Based on the novel by Pulitzer Prize winner Richard Ford, directed by actor Paul Dano (the Prisoners and 12 Years A Slave alum making his directorial debut) and co-written with his partner, actress Zoe Kazan (The Big Sick), Wildlife – without even taking into account that Carey Mulligan and Jake Gyllenhaal are starring – is in no short supply of proven talent. Though, as plentiful stacked this film is with reliable performers, there’s an understated approach to telling this story that has the potential to drive viewers away who aren’t prepared to lend their patience.
Intended more so for the arthouse crowd as opposed to general audiences who may be lured due to Mulligan and Gyllenhaal’s presence, Wildlife is a character study drama that we’ve seen before, though there’s a distinct coldness to proceedings here that lend the story its own personality. Set in the quiet suburban streets of Montana in the 1960’s, the film details the deteriorating marriage between Jeanette (Mulligan) and Jerry (Gyllenhaal), and their 14-year-old son Joe (Ed Oxenbould) who is caught in the middle.
Young enough to still have dreams of career fulfilment but appropriately jaded with the fact that advancement hasn’t happened, we meet Jerry and Jeanette just as he loses his job at a fancy country club. Forcing the dissatisfied Jerry to look for unwanted work, which in turn allows Jeanette an opportunity for herself to get back into the working field (much to his annoyance), he ultimately answers the call of his own curiosity and up and leaves to assist fighting wildfires, leaving Jeanette and Joe to fend for themselves.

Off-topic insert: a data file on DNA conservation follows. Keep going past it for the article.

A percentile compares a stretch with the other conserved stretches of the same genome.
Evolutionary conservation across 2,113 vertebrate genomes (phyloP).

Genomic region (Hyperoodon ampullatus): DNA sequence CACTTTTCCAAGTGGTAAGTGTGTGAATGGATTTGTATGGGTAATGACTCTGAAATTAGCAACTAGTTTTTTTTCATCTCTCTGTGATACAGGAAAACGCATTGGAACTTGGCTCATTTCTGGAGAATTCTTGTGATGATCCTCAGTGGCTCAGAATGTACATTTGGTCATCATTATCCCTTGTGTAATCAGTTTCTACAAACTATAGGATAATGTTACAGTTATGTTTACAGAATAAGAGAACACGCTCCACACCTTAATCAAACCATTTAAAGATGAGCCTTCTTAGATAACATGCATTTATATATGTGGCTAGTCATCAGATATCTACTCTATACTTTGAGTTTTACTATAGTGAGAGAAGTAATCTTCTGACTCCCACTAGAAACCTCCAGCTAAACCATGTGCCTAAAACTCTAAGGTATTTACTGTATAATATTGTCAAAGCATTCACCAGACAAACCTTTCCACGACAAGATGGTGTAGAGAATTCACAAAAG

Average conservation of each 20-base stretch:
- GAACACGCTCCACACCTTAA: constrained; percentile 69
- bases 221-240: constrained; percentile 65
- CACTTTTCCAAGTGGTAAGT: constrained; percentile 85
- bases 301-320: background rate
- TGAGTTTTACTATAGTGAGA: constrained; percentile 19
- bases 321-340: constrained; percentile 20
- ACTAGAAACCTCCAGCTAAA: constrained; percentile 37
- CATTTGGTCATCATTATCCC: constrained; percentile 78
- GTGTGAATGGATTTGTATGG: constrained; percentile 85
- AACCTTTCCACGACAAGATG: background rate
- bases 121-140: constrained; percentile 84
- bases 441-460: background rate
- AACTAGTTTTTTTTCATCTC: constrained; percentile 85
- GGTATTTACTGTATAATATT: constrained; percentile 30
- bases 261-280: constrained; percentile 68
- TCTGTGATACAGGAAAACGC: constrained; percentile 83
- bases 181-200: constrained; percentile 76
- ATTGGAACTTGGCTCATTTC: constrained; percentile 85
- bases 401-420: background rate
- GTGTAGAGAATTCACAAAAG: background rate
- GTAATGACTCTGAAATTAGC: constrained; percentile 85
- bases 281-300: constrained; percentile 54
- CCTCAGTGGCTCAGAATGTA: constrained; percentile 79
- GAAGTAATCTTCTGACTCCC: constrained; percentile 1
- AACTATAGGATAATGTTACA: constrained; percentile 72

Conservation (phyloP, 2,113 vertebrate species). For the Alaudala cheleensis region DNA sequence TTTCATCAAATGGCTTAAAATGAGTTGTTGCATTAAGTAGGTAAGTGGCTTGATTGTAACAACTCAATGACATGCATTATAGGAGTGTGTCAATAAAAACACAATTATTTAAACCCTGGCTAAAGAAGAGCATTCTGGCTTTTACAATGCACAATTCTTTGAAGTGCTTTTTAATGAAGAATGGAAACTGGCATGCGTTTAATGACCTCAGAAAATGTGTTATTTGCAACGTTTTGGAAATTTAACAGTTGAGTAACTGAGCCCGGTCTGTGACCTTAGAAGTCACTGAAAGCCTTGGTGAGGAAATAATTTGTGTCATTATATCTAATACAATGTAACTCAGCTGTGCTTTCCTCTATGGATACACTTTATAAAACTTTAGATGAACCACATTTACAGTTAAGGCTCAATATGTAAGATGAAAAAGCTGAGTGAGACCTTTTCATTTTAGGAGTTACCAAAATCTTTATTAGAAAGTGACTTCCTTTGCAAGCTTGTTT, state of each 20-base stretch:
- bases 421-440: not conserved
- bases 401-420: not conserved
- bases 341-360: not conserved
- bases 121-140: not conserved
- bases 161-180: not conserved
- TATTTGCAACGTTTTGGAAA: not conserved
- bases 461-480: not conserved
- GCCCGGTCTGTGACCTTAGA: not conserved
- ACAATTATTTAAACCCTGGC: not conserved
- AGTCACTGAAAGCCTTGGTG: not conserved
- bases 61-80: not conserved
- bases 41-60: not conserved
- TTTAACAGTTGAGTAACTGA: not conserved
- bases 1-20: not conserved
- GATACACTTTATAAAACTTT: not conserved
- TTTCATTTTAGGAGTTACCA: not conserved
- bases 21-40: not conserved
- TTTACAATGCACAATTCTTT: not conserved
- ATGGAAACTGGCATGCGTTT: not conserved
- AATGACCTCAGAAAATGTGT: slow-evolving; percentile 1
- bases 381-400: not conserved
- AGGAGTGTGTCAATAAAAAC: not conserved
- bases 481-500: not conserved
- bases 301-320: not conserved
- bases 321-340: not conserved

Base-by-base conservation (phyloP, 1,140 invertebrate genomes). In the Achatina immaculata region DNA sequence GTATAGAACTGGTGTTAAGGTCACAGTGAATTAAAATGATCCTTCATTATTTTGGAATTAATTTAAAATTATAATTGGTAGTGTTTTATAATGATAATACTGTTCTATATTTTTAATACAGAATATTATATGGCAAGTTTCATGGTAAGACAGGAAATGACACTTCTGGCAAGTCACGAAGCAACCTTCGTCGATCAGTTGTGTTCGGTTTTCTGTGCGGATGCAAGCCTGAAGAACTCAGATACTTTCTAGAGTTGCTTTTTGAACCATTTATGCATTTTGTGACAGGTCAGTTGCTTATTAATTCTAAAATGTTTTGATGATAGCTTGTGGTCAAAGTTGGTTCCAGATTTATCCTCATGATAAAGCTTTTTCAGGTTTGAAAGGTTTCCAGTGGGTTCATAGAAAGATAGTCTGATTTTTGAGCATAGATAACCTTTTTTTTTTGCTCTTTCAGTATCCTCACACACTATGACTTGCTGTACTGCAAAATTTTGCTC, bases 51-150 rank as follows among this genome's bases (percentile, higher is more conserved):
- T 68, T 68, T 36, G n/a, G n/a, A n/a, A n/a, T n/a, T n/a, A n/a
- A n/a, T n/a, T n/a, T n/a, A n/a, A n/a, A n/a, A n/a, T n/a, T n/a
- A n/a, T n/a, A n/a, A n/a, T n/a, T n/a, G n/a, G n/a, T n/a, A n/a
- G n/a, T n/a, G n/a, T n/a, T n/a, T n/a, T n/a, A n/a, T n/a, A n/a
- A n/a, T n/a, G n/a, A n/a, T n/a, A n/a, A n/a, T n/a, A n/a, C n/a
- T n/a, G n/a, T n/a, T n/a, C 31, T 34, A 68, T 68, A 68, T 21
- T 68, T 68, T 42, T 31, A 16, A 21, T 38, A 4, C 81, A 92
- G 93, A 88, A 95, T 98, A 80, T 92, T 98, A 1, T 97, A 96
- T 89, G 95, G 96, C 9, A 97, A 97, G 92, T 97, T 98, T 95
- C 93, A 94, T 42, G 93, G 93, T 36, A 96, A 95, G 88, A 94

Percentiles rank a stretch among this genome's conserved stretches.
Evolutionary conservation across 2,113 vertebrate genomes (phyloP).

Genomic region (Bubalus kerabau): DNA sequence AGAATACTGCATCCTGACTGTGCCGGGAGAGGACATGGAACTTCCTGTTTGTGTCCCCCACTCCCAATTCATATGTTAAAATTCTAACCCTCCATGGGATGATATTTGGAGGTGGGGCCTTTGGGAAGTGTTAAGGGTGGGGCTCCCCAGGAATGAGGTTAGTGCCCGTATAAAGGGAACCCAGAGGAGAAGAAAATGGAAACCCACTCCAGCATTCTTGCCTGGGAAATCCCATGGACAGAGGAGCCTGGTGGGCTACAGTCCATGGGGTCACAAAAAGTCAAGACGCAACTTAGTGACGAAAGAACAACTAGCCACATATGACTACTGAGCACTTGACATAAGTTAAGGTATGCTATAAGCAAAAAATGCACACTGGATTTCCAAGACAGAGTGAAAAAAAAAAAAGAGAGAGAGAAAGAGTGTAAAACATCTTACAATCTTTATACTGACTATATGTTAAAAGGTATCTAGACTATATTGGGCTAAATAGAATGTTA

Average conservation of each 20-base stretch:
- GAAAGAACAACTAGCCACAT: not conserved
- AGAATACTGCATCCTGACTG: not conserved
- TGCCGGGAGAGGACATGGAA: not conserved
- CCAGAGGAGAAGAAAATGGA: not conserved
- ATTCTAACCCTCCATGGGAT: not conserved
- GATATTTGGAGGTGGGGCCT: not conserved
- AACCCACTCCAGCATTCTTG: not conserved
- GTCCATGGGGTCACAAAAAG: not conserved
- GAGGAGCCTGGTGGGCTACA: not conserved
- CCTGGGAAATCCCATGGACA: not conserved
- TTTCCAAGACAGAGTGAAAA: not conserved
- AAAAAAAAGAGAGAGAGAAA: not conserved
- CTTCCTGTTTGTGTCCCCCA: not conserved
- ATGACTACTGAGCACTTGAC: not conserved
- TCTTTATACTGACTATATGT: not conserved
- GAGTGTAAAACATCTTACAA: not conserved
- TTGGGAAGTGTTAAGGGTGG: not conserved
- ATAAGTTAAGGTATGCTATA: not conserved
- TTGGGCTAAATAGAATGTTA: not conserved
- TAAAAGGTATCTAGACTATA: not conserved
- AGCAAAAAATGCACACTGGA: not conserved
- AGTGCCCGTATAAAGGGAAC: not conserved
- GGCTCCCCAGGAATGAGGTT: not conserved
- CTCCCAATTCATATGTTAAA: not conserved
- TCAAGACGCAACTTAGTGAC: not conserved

Falling to pieces as she assesses both her own marriage and self-worth, Jeanette makes nice with a local businessman, Warren Miller (Bill Camp), a relatively wealthy car dealership owner, which jumpstarts Joe’s own fears of whether or not his father will return, and if he does, what home life will it be to. Whilst Jerry’s aesthetic initially makes Jeanette’s choice to romance the physically unappealing Warren a bizarre choice to swallow, her desperation and his pleasant demeanour make for an obvious magnetism. And though Jeanette has oft-frustrating dialogue and behaviour that easily paints her as the film’s “villain”, Jerry’s own at-times-pathetic nature means her actions are understandable.
Of Mulligan and Gyllenhaal it’s she who gets the showier role due in large part to her considerable screen-time. She’s a feisty performer, and she has some great moments, but at times her delivery verges on overt-theatricality which doesn’t always mesh with the more downtrodden nature of the film. As established as both Mulligan and Gyllenhaal are though, it’s Oxenbould who emerges as Wildlife‘s true star; the young Australian talent lending heart and soul to his performance that feels void in almost all other aspects of the film.
An assured debut without question, Wildlife is a wonderful showcase for its performers and could very well be a contender during the upcoming award season. It isn’t a fast-paced or terribly exciting feature, and more empathy across the board could’ve helped perhaps make this a more connection-friendly movie to audiences, but Dano has very clearly made the movie he wanted to make, and those who appreciate high-brow cinema are likely to respond accordingly to this clinical feature.
A boy witnesses his parents’ marriage falling apart after his mother finds another man.
Wildlife (To Be Classified) is screening as part of the Brisbane International Film Festival, running from 11th – 21st October 2018. The film is expected to earn a national release later in the year.